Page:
The Algebra of Functions

by Amy Benson

For a pair of linear functions, f(x) and g(x), I wish to explore h(x) when

h(x) = f(x) + g(x)

h(x) = f(x)*g(x)

h(x) = f(x)/g(x), and

h(x) = f(g(x))

I begin with two linear functions, each having a positive slope:

f(x) = 4x + 2 and g(x) = 2x + 9.

In this instance, the sum is

h(x) = 6x +11.

The product is

The quotient is

The composite is

The graphs of f(x) and g(x) as well as the sum follow.

The green parabola is the graph of the product of f(x) and g(x) and the light blue hyperbola is their quotient.

In the final graph, the composite of f(x) and g(x) is shown overlayed on the graph of the two lines.

To view exploration of two linear functions, one with a positive slope and one with a negative slope, click here.

To view exploration of two linear functions having slopes that are multiplicative inverses, click here.

Conclusion

In examining the sums, products, quotients, and composites it is interesting to to investigate the domain and range of each of these new functions and well as to classify the new function.

The Sum

When h(x) = f(x) + g(x) where f(x) and g(x) are linear functions, h(x) will be a linear function with a domain of all real numbers as well as a range of all real numbers. The exception to this statement occurs when the slopes of f(x) and g(x) are additive inverses. In this instance, the sum is a constant and the range will be that particular constant.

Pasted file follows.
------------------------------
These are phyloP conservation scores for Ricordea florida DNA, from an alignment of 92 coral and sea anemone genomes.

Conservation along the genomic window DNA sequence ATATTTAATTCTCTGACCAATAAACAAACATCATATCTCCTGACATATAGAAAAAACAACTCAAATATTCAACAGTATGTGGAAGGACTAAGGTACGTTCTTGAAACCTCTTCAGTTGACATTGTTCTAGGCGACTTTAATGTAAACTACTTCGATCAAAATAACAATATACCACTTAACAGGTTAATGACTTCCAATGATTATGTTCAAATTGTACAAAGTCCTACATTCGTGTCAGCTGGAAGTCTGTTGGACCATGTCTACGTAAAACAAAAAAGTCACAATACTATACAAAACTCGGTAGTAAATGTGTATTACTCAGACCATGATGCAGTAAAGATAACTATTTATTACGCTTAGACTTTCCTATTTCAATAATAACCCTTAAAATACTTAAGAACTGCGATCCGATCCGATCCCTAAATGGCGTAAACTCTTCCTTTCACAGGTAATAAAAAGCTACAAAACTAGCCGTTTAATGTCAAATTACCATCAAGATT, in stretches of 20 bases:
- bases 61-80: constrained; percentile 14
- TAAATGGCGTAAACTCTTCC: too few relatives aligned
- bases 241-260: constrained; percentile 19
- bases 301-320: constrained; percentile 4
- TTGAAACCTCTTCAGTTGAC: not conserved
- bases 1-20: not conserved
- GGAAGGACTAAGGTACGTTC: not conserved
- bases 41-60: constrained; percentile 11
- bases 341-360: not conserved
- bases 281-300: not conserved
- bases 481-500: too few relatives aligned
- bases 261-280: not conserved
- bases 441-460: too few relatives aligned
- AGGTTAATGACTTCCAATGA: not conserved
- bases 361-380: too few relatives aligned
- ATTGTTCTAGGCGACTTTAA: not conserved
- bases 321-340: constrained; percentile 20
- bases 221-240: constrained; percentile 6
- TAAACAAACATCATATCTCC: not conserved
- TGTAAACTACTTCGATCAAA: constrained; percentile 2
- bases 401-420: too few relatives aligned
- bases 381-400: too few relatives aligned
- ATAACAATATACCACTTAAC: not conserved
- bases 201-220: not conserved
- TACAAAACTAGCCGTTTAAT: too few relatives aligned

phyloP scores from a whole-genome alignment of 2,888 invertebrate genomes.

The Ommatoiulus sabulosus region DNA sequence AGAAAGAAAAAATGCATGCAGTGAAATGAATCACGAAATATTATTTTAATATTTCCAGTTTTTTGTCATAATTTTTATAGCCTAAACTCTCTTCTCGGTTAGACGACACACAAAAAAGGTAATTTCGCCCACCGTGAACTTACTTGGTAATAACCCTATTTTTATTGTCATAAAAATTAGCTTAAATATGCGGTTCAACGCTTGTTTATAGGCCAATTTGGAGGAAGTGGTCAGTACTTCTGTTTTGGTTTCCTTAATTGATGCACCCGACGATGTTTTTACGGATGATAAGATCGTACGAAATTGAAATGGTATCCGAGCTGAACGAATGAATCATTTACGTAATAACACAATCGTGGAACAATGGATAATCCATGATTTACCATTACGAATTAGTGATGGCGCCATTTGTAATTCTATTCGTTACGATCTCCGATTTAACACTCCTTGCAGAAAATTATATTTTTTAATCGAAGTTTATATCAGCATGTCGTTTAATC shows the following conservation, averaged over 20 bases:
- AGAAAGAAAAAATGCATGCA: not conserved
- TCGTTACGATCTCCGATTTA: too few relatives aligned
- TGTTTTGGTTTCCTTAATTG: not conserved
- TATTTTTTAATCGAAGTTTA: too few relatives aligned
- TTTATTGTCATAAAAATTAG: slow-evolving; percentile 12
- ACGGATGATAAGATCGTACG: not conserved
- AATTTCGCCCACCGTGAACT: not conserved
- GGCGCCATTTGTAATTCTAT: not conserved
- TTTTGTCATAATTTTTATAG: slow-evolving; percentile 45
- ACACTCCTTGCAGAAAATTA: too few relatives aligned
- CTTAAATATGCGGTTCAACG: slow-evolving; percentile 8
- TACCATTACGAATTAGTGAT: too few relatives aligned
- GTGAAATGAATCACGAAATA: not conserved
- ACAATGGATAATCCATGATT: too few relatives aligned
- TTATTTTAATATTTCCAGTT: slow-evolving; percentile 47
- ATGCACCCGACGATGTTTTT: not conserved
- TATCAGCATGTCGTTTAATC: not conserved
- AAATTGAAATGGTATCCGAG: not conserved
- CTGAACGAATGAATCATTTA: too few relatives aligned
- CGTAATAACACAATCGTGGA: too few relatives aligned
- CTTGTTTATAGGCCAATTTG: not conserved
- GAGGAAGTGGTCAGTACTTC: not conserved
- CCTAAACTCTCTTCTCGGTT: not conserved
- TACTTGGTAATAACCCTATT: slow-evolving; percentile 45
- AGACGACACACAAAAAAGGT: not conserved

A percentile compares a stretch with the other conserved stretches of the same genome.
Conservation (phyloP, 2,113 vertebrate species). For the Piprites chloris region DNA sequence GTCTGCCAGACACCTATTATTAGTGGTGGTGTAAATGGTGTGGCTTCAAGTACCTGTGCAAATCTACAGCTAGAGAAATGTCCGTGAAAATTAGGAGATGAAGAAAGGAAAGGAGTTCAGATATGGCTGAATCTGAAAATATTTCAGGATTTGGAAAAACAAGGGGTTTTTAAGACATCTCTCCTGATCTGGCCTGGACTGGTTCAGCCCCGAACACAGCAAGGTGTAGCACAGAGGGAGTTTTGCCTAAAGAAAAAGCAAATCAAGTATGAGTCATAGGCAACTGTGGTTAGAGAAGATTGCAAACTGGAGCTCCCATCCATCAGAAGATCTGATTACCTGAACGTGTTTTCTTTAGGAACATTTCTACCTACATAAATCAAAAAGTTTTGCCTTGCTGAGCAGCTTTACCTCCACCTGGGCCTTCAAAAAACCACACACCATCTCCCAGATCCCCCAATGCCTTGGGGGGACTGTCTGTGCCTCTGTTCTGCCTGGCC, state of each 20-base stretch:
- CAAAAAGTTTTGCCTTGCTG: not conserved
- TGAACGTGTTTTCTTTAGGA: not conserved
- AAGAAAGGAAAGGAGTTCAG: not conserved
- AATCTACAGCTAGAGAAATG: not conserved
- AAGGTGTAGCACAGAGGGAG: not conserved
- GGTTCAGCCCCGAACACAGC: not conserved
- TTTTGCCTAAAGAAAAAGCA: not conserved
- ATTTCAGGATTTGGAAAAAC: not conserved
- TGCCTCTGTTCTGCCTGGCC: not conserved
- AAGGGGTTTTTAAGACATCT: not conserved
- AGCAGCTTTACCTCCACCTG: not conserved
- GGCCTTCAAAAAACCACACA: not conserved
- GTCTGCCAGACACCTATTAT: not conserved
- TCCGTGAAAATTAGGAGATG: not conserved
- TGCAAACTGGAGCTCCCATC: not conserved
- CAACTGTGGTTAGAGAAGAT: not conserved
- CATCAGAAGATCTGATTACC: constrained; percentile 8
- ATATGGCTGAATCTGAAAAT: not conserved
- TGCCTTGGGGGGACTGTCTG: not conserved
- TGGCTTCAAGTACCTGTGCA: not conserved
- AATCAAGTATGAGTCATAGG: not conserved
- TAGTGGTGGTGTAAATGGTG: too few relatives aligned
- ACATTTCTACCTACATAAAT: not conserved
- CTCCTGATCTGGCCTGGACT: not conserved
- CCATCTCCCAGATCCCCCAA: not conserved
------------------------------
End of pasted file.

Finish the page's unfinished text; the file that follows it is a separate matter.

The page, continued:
The Product

In the instance where h(x) =f(x)*g(x), the resulting function will be quadratic. The domain of h(x) is all real numbers. The range is dependent on the slopes of f(x) and g(x) as well as the y coordinate of the vertex of the parabola. When both slopes are positive or both slopes are negative, the range will be all reals such that y is greater than or equal to the y coordinate of the vertex. When one slope is positive and the other is negative, the range will be all reals such that y is less than or equal to the y coordinate of the vertex.

The Quotient

When h(x) = f(x)/g(x) with f(x) and g(x) being linear functions, h(x) will have an asymptote occuring where g(x) = 0.

The Composite

For h(x)=f(g(x)), h(x) will always be a linear function with the domain being all real numbers and the range being all real numbers.

**It is also interesting to note that the leading coefficients of the product and the composite are the same for all pair of linear functions f(x) and g(x).

Return